Atlantis nears completion of $70M addition


RENO, Nev. -- The Atlantis Casino Resort here is poised to become this city's premier property, thanks to an expansion project totaling more than $70 million.

The construction, which began last June, includes a glass-enclosed skyway pavilion, a 27-story luxury hotel tower and an additional 20,000 square feet of convention, meeting and special-event space, all of which are slated to be finished by the beginning of summer.

tower illustration"We're going to be done by the first of June," said John Farahi, the property's chief executive officer and general manager. Some project elements, however, will be finished sooner than others. For example, the skyway pavilion opened March 19, and several of the new tower's guest rooms will be ready in April, Farahi said.

The skyway pavilion connects the resort, located two miles from the Reno/Tahoe Airport and across the street from the Reno-Sparks Convention Center, with Atlantis' newly expanded parking lot on the west side of South Virginia Street. The diamond-shaped, all-glass structure is designed to carry the resort's lost city of Atlantis theme and is flanked on either side by 100-foot-high Grecian columns containing lighted torches.

The pavilion's interior features an oyster bar that is open daily from 11 a.m. to 3 a.m., the Java Coast Espresso Lounge & Pastry Bar, which offers round-the-clock service, and about 100 video poker and slot machines. "Inside, we have made [the pavilion] so that it is not only a skywalk by itself but an entertainment center with fabulous views of the [Sierra Nevada] mountains and the city lights," Farahi said.

Atlantis' newest hotel tower -- which will add 500 rooms to the property's existing 486 -- will be the highest building in south Reno and will include 46 suites offering either a Jacuzzi or a steam shower. Of these suites, four will be designated concierge suites measuring 2,000 square feet and two will be grand penthouse suites with 4,000 square feet of space.

The tower's top seven stories will be concierge floors -- a first for Reno -- where the guest rooms offer more space and floor-to-ceiling tinted windows with mountain views. These floors can be accessed by three glass express elevators whose use is exclusively for concierge floor guests.

According to Farahi, the concierge floors will raise the bar for the Atlantis' standards.

"We are taking the property to a four-star level by adding [these] floors," he said.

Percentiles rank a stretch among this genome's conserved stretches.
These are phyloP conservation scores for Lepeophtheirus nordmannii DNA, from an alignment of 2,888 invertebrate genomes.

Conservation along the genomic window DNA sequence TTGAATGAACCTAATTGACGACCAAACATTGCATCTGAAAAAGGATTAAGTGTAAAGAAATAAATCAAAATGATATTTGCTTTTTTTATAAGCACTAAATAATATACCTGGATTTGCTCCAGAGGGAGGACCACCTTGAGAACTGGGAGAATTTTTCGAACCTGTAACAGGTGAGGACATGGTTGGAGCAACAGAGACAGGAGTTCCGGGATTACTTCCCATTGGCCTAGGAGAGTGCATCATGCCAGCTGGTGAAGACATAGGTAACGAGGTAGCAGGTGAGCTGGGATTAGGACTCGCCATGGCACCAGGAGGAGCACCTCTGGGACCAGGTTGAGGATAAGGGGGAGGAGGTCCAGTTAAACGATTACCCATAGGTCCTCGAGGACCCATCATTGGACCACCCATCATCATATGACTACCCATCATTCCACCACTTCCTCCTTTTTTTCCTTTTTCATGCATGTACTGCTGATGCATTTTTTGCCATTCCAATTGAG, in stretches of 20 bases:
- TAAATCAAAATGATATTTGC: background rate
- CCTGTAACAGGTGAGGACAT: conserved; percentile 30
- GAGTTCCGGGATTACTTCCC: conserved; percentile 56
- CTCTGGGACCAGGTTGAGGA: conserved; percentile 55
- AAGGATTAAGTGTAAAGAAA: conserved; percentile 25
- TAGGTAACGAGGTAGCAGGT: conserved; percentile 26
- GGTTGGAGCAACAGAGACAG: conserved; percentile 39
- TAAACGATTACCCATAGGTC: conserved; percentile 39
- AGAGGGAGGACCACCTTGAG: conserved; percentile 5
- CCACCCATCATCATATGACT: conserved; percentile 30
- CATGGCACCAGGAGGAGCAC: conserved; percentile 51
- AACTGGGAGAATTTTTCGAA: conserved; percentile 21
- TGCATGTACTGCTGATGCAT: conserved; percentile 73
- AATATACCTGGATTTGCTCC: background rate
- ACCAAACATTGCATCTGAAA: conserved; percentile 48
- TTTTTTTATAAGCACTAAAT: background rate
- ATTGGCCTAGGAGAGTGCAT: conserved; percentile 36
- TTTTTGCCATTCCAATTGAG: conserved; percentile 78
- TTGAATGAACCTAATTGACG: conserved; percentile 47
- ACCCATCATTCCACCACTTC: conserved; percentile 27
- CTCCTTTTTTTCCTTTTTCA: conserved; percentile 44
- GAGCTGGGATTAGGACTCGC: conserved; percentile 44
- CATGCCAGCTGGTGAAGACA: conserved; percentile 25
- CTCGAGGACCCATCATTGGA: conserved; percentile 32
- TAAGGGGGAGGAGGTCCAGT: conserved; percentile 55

The resort's gaming space, too, will be expanded by about 50%. When the construction project is finished, Farahi said, the casino will boast 1,500 slot machines and 40 table games.

A 250-seat Italian restaurant also will be added to the list of Atlantis' offerings, as will a health club with mountain views and an enclosed swimming pool.

All of this is a far cry from the property's modest beginnings more than 30 years ago as the Golden Road Motel and Copper Kettle Coffee Shop. Over the years, the hotel was affiliated with the Travelodge and Quality Inn brands, and when a franchise agreement with Clarion was not renewed in 1996, the Clarion Hotel Casino -- as it was known then -- began operating independently under its current name.

Two other times within this decade -- in 1991 and 1994 -- the property was expanded, and if Farahi has his way, this most recent work project will not be the last. "We have one more phase approved by the city that would take us to 1,500 rooms that we are hoping in the next few years to accomplish," he said.

Then, too, there is the matter of 16 acres across the street from the Atlantis that is held by the property's parent company, Monarch Casino & Resort Inc. "Our goal is to put a separate hotel and casino property [there]," Farahi said.

Farahi is a member of the Nevada Commission on Tourism, the airport authority of Washoe County and a representative of the Reno Tahoe Airport Task Force on the Reno-Sparks Convention and Visitors board of directors.

"We [Monarch Casino] have a lot of confidence in this destination for tourism," he said. "Unfortunately, people compare us to Las Vegas. We are not a Las Vegas, nor do we want to be a Las Vegas.

"The Las Vegases of the world will never be able to buy or duplicate the Sierra Nevada mountain range or Lake Tahoe," Farahi said. "For us, frankly, once you shift into talking about things that attract tourism, such as natural beauty, that's a strong selling point to drawing visitors.

"Where we've missed the boat -- the [Reno-Sparks] Convention and Visitors Authority and the industry as a whole emphasized gaming, gaming, gaming." This change in the area's marketing strategy, combined with Monarch's history, adds up to winning futures for both the city and the company, he said.

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